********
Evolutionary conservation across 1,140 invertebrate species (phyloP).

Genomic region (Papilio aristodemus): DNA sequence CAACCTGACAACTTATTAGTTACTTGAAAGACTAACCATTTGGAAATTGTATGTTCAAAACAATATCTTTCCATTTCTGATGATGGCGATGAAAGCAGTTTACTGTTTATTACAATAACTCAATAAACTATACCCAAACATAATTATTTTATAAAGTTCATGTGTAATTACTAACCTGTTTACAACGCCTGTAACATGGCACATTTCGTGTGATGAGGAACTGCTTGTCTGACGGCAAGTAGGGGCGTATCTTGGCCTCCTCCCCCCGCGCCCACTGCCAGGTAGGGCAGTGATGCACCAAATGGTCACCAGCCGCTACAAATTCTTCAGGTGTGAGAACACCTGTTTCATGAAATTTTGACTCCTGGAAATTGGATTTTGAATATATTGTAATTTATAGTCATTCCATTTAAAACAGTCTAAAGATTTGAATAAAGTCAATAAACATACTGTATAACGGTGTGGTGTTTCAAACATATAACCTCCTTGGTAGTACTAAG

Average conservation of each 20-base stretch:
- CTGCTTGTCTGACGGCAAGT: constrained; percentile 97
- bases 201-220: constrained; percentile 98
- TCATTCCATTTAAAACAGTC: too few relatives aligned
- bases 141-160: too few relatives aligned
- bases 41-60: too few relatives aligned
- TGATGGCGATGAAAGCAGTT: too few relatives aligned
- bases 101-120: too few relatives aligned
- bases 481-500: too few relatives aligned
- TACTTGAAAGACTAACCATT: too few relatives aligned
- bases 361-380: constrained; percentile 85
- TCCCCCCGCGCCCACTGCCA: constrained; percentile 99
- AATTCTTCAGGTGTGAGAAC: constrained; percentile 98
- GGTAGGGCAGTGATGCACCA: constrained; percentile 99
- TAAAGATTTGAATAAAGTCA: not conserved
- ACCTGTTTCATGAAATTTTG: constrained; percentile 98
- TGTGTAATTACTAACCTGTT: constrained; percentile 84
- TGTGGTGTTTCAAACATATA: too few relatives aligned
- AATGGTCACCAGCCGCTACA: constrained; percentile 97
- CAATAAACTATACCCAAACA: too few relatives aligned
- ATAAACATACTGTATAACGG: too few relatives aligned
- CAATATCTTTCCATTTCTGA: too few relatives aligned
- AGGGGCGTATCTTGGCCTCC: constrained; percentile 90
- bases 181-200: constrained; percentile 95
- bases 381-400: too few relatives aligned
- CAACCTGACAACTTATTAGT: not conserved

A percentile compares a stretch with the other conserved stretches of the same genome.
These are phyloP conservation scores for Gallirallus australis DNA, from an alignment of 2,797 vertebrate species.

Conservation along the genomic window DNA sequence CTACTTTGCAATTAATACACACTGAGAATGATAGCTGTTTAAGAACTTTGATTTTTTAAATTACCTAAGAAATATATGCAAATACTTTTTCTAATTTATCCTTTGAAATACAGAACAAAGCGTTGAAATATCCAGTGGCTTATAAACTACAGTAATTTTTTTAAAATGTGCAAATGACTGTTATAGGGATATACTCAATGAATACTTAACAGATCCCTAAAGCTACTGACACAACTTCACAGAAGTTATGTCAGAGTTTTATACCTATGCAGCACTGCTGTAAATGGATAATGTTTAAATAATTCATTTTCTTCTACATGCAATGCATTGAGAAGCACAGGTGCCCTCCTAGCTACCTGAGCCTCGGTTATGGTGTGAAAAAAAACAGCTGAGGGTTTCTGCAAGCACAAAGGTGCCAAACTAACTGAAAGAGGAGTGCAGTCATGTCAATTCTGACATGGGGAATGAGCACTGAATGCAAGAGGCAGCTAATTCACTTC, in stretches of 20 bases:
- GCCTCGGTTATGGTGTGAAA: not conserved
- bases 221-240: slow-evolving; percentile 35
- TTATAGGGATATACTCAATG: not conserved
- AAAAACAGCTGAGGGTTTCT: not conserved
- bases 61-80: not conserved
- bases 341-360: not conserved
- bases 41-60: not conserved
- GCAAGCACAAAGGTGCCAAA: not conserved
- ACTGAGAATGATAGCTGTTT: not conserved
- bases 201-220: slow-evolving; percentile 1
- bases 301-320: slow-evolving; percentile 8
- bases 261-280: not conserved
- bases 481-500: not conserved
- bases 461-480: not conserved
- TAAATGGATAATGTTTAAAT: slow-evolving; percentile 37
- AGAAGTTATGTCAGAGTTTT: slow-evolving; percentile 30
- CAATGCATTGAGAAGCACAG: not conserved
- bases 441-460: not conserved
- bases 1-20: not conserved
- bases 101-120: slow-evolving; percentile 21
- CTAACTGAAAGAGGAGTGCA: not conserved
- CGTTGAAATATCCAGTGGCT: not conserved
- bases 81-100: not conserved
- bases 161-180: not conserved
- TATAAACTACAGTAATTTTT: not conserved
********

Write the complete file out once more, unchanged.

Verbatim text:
Evolutionary conservation across 1,140 invertebrate species (phyloP).

Genomic region (Papilio aristodemus): DNA sequence CAACCTGACAACTTATTAGTTACTTGAAAGACTAACCATTTGGAAATTGTATGTTCAAAACAATATCTTTCCATTTCTGATGATGGCGATGAAAGCAGTTTACTGTTTATTACAATAACTCAATAAACTATACCCAAACATAATTATTTTATAAAGTTCATGTGTAATTACTAACCTGTTTACAACGCCTGTAACATGGCACATTTCGTGTGATGAGGAACTGCTTGTCTGACGGCAAGTAGGGGCGTATCTTGGCCTCCTCCCCCCGCGCCCACTGCCAGGTAGGGCAGTGATGCACCAAATGGTCACCAGCCGCTACAAATTCTTCAGGTGTGAGAACACCTGTTTCATGAAATTTTGACTCCTGGAAATTGGATTTTGAATATATTGTAATTTATAGTCATTCCATTTAAAACAGTCTAAAGATTTGAATAAAGTCAATAAACATACTGTATAACGGTGTGGTGTTTCAAACATATAACCTCCTTGGTAGTACTAAG

Average conservation of each 20-base stretch:
- CTGCTTGTCTGACGGCAAGT: constrained; percentile 97
- bases 201-220: constrained; percentile 98
- TCATTCCATTTAAAACAGTC: too few relatives aligned
- bases 141-160: too few relatives aligned
- bases 41-60: too few relatives aligned
- TGATGGCGATGAAAGCAGTT: too few relatives aligned
- bases 101-120: too few relatives aligned
- bases 481-500: too few relatives aligned
- TACTTGAAAGACTAACCATT: too few relatives aligned
- bases 361-380: constrained; percentile 85
- TCCCCCCGCGCCCACTGCCA: constrained; percentile 99
- AATTCTTCAGGTGTGAGAAC: constrained; percentile 98
- GGTAGGGCAGTGATGCACCA: constrained; percentile 99
- TAAAGATTTGAATAAAGTCA: not conserved
- ACCTGTTTCATGAAATTTTG: constrained; percentile 98
- TGTGTAATTACTAACCTGTT: constrained; percentile 84
- TGTGGTGTTTCAAACATATA: too few relatives aligned
- AATGGTCACCAGCCGCTACA: constrained; percentile 97
- CAATAAACTATACCCAAACA: too few relatives aligned
- ATAAACATACTGTATAACGG: too few relatives aligned
- CAATATCTTTCCATTTCTGA: too few relatives aligned
- AGGGGCGTATCTTGGCCTCC: constrained; percentile 90
- bases 181-200: constrained; percentile 95
- bases 381-400: too few relatives aligned
- CAACCTGACAACTTATTAGT: not conserved

A percentile compares a stretch with the other conserved stretches of the same genome.
These are phyloP conservation scores for Gallirallus australis DNA, from an alignment of 2,797 vertebrate species.

Conservation along the genomic window DNA sequence CTACTTTGCAATTAATACACACTGAGAATGATAGCTGTTTAAGAACTTTGATTTTTTAAATTACCTAAGAAATATATGCAAATACTTTTTCTAATTTATCCTTTGAAATACAGAACAAAGCGTTGAAATATCCAGTGGCTTATAAACTACAGTAATTTTTTTAAAATGTGCAAATGACTGTTATAGGGATATACTCAATGAATACTTAACAGATCCCTAAAGCTACTGACACAACTTCACAGAAGTTATGTCAGAGTTTTATACCTATGCAGCACTGCTGTAAATGGATAATGTTTAAATAATTCATTTTCTTCTACATGCAATGCATTGAGAAGCACAGGTGCCCTCCTAGCTACCTGAGCCTCGGTTATGGTGTGAAAAAAAACAGCTGAGGGTTTCTGCAAGCACAAAGGTGCCAAACTAACTGAAAGAGGAGTGCAGTCATGTCAATTCTGACATGGGGAATGAGCACTGAATGCAAGAGGCAGCTAATTCACTTC, in stretches of 20 bases:
- GCCTCGGTTATGGTGTGAAA: not conserved
- bases 221-240: slow-evolving; percentile 35
- TTATAGGGATATACTCAATG: not conserved
- AAAAACAGCTGAGGGTTTCT: not conserved
- bases 61-80: not conserved
- bases 341-360: not conserved
- bases 41-60: not conserved
- GCAAGCACAAAGGTGCCAAA: not conserved
- ACTGAGAATGATAGCTGTTT: not conserved
- bases 201-220: slow-evolving; percentile 1
- bases 301-320: slow-evolving; percentile 8
- bases 261-280: not conserved
- bases 481-500: not conserved
- bases 461-480: not conserved
- TAAATGGATAATGTTTAAAT: slow-evolving; percentile 37
- AGAAGTTATGTCAGAGTTTT: slow-evolving; percentile 30
- CAATGCATTGAGAAGCACAG: not conserved
- bases 441-460: not conserved
- bases 1-20: not conserved
- bases 101-120: slow-evolving; percentile 21
- CTAACTGAAAGAGGAGTGCA: not conserved
- CGTTGAAATATCCAGTGGCT: not conserved
- bases 81-100: not conserved
- bases 161-180: not conserved
- TATAAACTACAGTAATTTTT: not conserved